that day. He stayed focused on the POWs’ agreed-upon mission, he chose his

battle carefully and – without fear of personal consequences – he sacrificed

himself to protect those under him. He asked nothing of his followers that

he would not first deliver himself. When pain was on the agenda, Stockdale

didn’t delegate. He led.

Even today, Mr. Johnson found Stockdale’s actions a model for himself and

others in challenging leadership positions: “All of us who serve America in

public office would do well to pause at this 40th anniversary of our

homecoming to ask ourselves whether we are showing the same courage and

selflessness I saw in his leadership during our time in the Hanoi Hilton.

This is America – where we rise to the occasion to make this country better

for the next generation. This is our time. This is our challenge. When we

honor the legacy and values of outstanding leadership like Jim, America will


Response to Fox News Biased Reporting on American Airlines

September 24th, 2012

Dear Fox and Friends Producers, 


You are one of my favorite shows so I am writing as a fan to let you know that you have been putting out some bad information.American Airlines and AMR corporation have been putting on a full court press to blame their operational ineffectiveness on pilots calling in sick.  They have put out a line of comment indicating that pilots sick calls are running 20% over normal.  The fact is that these numbers are easy to obtain, verify and compare and actually show that pilot sick calls are not elevated at all but within 1% of their monthly average for the last 12 months.  That monthly average runs about 6.5% or about 500 pilots out of our 7600 who are currently flying and not on furlough or serving with the military.  Flight Attendant sick calls are running at historically high levels but this has not been delineated by either American or the media.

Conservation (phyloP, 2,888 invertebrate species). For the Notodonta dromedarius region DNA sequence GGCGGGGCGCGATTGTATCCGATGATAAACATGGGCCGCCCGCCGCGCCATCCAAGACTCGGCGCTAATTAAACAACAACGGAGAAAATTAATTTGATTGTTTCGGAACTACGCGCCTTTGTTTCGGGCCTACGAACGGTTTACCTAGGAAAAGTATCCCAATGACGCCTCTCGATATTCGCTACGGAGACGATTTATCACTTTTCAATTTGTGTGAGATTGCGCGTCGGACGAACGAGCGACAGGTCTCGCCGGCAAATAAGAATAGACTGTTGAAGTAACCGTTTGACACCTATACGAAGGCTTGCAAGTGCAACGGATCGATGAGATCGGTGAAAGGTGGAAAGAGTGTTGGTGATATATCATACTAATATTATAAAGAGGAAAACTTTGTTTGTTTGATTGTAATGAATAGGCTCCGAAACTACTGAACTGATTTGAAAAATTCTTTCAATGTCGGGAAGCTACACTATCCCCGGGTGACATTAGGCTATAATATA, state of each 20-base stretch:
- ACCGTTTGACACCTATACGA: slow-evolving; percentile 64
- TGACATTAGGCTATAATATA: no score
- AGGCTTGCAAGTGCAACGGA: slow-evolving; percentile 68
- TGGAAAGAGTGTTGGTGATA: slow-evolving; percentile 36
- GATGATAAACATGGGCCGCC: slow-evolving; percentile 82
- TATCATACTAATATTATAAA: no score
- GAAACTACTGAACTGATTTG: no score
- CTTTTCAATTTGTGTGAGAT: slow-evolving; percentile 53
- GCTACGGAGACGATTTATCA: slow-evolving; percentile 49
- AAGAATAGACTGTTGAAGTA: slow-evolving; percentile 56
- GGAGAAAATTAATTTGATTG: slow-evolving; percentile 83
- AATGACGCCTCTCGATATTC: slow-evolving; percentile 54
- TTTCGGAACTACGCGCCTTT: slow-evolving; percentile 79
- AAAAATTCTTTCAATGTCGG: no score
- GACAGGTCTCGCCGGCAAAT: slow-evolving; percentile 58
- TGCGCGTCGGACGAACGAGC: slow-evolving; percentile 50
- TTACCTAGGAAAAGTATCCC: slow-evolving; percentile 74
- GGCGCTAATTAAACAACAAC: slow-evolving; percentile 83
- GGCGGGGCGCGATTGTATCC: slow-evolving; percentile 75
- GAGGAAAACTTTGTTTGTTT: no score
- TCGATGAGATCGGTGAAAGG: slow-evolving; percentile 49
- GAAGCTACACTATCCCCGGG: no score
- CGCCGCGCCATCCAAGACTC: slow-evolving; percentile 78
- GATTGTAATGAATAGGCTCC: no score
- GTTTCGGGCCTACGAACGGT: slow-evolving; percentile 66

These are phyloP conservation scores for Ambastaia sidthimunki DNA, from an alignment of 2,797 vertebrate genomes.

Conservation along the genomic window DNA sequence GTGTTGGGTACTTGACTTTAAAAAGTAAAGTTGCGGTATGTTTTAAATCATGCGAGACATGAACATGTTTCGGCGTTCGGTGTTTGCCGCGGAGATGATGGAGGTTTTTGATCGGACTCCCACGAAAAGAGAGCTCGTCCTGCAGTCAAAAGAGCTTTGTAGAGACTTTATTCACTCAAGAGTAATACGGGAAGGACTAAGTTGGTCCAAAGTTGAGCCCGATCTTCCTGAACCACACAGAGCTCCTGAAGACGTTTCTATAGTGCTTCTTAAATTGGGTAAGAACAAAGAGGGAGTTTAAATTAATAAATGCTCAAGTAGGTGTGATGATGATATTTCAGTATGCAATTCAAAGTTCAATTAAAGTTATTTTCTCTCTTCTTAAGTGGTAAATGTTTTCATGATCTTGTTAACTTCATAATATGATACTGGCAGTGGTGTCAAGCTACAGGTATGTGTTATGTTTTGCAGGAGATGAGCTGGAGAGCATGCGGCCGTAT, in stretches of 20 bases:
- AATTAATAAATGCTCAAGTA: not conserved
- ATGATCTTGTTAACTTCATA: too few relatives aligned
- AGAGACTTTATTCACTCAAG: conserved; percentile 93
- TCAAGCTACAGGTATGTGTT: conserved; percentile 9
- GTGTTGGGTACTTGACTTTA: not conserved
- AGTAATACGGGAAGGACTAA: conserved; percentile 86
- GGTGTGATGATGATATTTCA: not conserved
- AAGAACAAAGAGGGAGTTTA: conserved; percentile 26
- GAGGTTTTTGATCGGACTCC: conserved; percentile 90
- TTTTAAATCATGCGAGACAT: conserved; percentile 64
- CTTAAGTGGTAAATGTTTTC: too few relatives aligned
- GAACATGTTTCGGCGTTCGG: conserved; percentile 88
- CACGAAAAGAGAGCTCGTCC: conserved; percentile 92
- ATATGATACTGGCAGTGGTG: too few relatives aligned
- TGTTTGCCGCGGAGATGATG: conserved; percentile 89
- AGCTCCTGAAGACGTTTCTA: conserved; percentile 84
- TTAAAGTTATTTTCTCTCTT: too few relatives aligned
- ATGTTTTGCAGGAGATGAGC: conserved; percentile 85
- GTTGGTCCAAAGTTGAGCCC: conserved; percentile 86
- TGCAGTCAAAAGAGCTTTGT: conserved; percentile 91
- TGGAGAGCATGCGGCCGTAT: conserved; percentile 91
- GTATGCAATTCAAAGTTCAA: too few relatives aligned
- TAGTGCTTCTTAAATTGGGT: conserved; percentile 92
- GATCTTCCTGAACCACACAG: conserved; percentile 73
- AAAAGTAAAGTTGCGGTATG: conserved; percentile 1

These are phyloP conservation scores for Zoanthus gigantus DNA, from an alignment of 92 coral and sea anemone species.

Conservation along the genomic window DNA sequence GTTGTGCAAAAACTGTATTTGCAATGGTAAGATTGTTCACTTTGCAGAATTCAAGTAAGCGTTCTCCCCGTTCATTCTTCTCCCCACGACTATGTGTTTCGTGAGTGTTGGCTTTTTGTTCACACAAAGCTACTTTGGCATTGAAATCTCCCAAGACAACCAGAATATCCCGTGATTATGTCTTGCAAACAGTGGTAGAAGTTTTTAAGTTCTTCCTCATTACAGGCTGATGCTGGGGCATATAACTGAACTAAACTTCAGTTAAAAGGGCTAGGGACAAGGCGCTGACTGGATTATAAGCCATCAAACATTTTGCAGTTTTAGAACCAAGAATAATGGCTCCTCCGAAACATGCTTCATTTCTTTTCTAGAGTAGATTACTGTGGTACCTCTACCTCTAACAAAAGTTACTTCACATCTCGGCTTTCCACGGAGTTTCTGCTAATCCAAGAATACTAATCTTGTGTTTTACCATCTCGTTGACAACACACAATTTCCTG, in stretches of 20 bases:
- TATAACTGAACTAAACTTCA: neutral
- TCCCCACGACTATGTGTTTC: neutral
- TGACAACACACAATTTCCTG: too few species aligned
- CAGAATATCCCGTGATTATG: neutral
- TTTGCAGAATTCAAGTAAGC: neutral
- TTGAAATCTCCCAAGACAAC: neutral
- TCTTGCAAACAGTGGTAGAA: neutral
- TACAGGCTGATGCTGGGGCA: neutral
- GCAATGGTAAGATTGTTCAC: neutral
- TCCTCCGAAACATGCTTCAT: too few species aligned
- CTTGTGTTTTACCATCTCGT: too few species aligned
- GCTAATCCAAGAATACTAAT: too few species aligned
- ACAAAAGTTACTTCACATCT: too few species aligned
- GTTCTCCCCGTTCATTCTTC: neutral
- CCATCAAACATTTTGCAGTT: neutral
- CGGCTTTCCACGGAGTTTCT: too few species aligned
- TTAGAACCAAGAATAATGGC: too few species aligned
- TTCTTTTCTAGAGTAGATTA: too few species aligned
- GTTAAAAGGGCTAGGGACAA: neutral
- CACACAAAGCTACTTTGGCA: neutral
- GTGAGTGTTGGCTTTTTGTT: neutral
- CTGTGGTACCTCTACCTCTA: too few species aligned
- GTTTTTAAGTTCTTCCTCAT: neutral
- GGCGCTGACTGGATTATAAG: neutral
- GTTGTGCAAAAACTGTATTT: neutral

American pilots are in the unique position of working without a contract.  Our contract, which was abrogated by the court two weeks ago, enables pilots to work through operational issues in a professional manner through communications and hearings and fact finding when there are deviations.  That is gone now, so pilots are flying very cautiously with regard to company and FAA rules because the company can fire a pilot without recourse and the FAA can take the pilots license while they investigate and that pilot is immediately unemployed – pilots are not on salary they actually get paid by the minute and don’t start getting paid until the aircraft is moved from the gate.  So when you see pilots at the airport, in uniform doing paperwork and preparing to fly – they are not being paid.  The pilots of American Airlines are professional aviators who have been lied to by management at every turn since 2003 when they gave back over a billion dollars in a concessionary contract to prevent AMR’s dive into bankruptcy while management prepared bonuses for themselves.